Batter up! If you haven’t heard, we’re having a pretty good summer in Cincinnati—at least when it comes to baseball. The Cincinnati Reds enjoyed an incredible season thus far and had some awesome new players contributing to the team including Elly de la Cruz, Andrew Abbott, and Matt McLain. With all the excitement, we decided to look at who’s going to be out at the ballgame in our latest round of research-on-research.
Overall, about 1 in every 3 people like going to baseball games. According to ESPN, the top 3 teams in the MLB with the highest average attendance are the LA Dodgers, New York Yankees, and St. Louis Cardinals, respectively.
When looking at response by gender, we see that males are 13% more likely to go to baseball games than females. This is unsurprising as males are 29% more likely to identify as avid sports fans than females.
We also looked at those who like going to baseball games by age. Here we see that the older a person is, the more likely they are to go to baseball games. People aged 63+ are the most likely to say they enjoy going to baseball games. In fact, they are 12% more likely than people aged 18-29.
We can also cross reference age and region. Here we see that 18-29 years olds in the West are 10% more likely than 18-29 year olds in the South to enjoy going to baseball games. Respondents age 50+ in the Northeast are 10% more likely to enjoy baseball games than those age 50+ in the West. In the Northeast, respondents age 50+ are 17% more likely than 18-29 year olds to enjoy baseball games.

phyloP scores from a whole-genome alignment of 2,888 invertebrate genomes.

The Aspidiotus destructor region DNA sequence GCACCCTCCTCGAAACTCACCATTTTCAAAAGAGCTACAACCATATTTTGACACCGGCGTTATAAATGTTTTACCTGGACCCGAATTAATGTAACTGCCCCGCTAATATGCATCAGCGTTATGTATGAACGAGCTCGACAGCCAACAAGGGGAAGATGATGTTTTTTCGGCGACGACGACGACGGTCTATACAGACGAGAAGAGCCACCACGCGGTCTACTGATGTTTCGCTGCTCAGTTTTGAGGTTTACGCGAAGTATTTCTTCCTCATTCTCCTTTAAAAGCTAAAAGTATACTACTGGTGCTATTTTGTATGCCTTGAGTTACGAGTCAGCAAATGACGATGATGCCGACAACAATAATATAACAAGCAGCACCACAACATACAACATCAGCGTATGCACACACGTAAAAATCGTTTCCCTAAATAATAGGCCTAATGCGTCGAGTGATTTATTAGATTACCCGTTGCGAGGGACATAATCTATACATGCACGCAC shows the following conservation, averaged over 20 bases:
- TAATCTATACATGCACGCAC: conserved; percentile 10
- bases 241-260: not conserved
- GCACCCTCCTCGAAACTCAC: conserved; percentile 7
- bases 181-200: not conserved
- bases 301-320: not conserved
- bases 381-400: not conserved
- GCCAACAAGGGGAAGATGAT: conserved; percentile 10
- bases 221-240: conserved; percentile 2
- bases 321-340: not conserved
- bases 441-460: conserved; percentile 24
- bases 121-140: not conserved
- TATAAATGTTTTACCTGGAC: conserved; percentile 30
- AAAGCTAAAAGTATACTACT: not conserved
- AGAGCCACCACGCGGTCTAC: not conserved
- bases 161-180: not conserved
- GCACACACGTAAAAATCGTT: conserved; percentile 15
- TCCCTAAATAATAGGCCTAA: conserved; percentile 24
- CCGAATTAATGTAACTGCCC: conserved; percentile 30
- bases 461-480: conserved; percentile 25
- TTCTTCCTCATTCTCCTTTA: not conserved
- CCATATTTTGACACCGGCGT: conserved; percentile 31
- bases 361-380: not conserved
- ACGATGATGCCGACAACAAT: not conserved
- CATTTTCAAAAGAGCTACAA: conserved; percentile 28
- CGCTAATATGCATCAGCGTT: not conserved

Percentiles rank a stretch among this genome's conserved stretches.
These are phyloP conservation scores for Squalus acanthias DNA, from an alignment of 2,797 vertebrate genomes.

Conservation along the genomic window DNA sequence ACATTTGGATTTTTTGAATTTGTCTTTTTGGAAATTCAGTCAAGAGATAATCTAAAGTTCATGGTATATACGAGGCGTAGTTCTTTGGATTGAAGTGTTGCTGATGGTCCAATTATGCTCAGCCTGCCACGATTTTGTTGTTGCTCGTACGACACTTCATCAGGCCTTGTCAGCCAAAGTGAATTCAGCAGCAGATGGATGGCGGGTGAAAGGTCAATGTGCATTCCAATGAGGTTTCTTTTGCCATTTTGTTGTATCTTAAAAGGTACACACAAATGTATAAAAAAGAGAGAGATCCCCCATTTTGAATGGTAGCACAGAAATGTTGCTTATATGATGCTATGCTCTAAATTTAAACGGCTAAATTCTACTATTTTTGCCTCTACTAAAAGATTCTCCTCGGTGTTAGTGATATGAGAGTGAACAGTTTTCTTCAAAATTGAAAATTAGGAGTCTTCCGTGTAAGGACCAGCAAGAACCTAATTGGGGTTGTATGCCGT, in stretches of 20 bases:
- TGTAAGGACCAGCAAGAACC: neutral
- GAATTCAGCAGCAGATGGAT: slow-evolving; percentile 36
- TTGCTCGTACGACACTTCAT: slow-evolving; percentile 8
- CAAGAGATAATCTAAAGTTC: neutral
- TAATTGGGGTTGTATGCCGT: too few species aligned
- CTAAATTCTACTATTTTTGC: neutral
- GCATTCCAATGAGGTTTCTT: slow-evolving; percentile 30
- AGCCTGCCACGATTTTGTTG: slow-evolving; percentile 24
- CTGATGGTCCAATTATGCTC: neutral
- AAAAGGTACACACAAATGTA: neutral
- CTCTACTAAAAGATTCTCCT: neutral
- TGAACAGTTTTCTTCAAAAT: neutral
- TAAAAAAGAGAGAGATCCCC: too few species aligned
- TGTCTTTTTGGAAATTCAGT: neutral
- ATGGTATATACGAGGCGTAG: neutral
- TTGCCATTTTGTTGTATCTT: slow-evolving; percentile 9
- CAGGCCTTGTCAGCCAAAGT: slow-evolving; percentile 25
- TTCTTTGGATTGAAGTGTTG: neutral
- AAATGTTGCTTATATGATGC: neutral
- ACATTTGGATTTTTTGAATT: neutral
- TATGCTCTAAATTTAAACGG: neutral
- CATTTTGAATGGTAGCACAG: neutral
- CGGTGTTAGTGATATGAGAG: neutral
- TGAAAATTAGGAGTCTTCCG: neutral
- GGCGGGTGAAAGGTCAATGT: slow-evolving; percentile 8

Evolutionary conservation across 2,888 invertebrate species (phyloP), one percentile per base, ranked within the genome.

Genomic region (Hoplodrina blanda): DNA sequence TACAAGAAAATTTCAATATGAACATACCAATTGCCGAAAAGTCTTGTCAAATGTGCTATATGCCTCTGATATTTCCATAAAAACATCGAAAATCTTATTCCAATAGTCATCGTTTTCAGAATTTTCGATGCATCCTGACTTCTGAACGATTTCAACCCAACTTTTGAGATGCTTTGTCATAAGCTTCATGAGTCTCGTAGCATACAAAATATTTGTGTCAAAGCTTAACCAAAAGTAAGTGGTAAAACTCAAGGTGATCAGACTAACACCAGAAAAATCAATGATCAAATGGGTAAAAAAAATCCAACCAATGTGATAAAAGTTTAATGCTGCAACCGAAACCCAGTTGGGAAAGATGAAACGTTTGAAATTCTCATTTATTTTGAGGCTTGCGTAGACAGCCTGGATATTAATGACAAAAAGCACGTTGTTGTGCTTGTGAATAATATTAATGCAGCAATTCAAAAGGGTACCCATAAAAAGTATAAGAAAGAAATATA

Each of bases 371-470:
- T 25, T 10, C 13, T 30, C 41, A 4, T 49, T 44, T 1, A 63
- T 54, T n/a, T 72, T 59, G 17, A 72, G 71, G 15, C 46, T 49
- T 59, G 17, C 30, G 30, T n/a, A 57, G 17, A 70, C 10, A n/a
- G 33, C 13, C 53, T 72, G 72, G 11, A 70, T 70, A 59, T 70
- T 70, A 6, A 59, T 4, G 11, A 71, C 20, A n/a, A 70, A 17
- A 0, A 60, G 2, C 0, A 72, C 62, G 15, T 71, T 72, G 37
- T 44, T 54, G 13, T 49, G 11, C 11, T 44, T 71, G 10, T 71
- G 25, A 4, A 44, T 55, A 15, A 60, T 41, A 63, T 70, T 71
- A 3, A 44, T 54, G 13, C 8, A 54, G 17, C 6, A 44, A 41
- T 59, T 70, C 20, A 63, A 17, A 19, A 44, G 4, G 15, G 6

When it comes to political affiliation, Republicans are the most likely to say they enjoy going to baseball games. Republicans are 11% more likely to go to baseball games than Democrats and 8% more likely than those who identify as Independent.
If we break response down by ethnicity, we see that Caucasians are the most likely to go to baseball games (6% more likely than any other ethnicity.) African Americans are the least likely to go to baseball games (14% less likely than Caucasians.)
Finally, we looked at responses by panel. Here we see differences up to 13 percentage points in those who say they like going to baseball games. These differences can be due to a variety of reasons including panel management, incentive, and more. For instance, Panel E might have more older respondents who we know are more likely to enjoy going to baseball games.
As we see in this blog, attitudes and behaviors can vary greatly by both demographic and panel. This can have a significant impact on your data. For instance, if someone only used Panel C for their research, they might think way fewer people like going to baseball games than actually do. This is why strategic sample blending is the best practice to ensure any changes in your data are due to shifts in the market, not inconsistencies in your data.
Learn more about panel differences in The Sample Landscape: 2023 Edition!